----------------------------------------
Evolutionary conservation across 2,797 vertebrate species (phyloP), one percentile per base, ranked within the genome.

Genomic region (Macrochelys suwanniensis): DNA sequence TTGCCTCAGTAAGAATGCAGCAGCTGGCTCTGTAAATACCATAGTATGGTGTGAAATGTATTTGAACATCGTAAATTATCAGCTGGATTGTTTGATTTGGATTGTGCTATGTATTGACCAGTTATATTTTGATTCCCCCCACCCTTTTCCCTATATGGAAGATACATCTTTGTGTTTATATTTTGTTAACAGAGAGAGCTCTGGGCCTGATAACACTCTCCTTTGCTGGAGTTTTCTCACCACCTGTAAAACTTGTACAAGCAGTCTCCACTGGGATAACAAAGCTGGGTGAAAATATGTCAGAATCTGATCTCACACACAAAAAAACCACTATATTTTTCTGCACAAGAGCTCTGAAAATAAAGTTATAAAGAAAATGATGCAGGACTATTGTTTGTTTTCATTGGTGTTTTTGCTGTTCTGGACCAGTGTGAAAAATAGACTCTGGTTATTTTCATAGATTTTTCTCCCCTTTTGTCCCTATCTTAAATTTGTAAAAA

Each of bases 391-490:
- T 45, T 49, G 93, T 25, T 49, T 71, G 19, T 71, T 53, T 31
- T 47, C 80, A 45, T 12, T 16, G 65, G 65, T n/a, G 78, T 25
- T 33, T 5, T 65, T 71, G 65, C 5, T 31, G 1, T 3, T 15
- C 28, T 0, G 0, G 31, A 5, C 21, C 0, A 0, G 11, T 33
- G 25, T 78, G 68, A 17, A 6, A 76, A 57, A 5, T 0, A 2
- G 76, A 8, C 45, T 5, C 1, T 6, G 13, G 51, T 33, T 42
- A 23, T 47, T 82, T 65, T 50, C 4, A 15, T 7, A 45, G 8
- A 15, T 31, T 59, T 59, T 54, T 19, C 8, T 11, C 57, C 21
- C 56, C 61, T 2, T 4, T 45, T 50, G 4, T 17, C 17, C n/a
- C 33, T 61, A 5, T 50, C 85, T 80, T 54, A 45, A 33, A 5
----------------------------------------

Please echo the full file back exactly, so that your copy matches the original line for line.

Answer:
Evolutionary conservation across 2,797 vertebrate species (phyloP), one percentile per base, ranked within the genome.

Genomic region (Macrochelys suwanniensis): DNA sequence TTGCCTCAGTAAGAATGCAGCAGCTGGCTCTGTAAATACCATAGTATGGTGTGAAATGTATTTGAACATCGTAAATTATCAGCTGGATTGTTTGATTTGGATTGTGCTATGTATTGACCAGTTATATTTTGATTCCCCCCACCCTTTTCCCTATATGGAAGATACATCTTTGTGTTTATATTTTGTTAACAGAGAGAGCTCTGGGCCTGATAACACTCTCCTTTGCTGGAGTTTTCTCACCACCTGTAAAACTTGTACAAGCAGTCTCCACTGGGATAACAAAGCTGGGTGAAAATATGTCAGAATCTGATCTCACACACAAAAAAACCACTATATTTTTCTGCACAAGAGCTCTGAAAATAAAGTTATAAAGAAAATGATGCAGGACTATTGTTTGTTTTCATTGGTGTTTTTGCTGTTCTGGACCAGTGTGAAAAATAGACTCTGGTTATTTTCATAGATTTTTCTCCCCTTTTGTCCCTATCTTAAATTTGTAAAAA

Each of bases 391-490:
- T 45, T 49, G 93, T 25, T 49, T 71, G 19, T 71, T 53, T 31
- T 47, C 80, A 45, T 12, T 16, G 65, G 65, T n/a, G 78, T 25
- T 33, T 5, T 65, T 71, G 65, C 5, T 31, G 1, T 3, T 15
- C 28, T 0, G 0, G 31, A 5, C 21, C 0, A 0, G 11, T 33
- G 25, T 78, G 68, A 17, A 6, A 76, A 57, A 5, T 0, A 2
- G 76, A 8, C 45, T 5, C 1, T 6, G 13, G 51, T 33, T 42
- A 23, T 47, T 82, T 65, T 50, C 4, A 15, T 7, A 45, G 8
- A 15, T 31, T 59, T 59, T 54, T 19, C 8, T 11, C 57, C 21
- C 56, C 61, T 2, T 4, T 45, T 50, G 4, T 17, C 17, C n/a
- C 33, T 61, A 5, T 50, C 85, T 80, T 54, A 45, A 33, A 5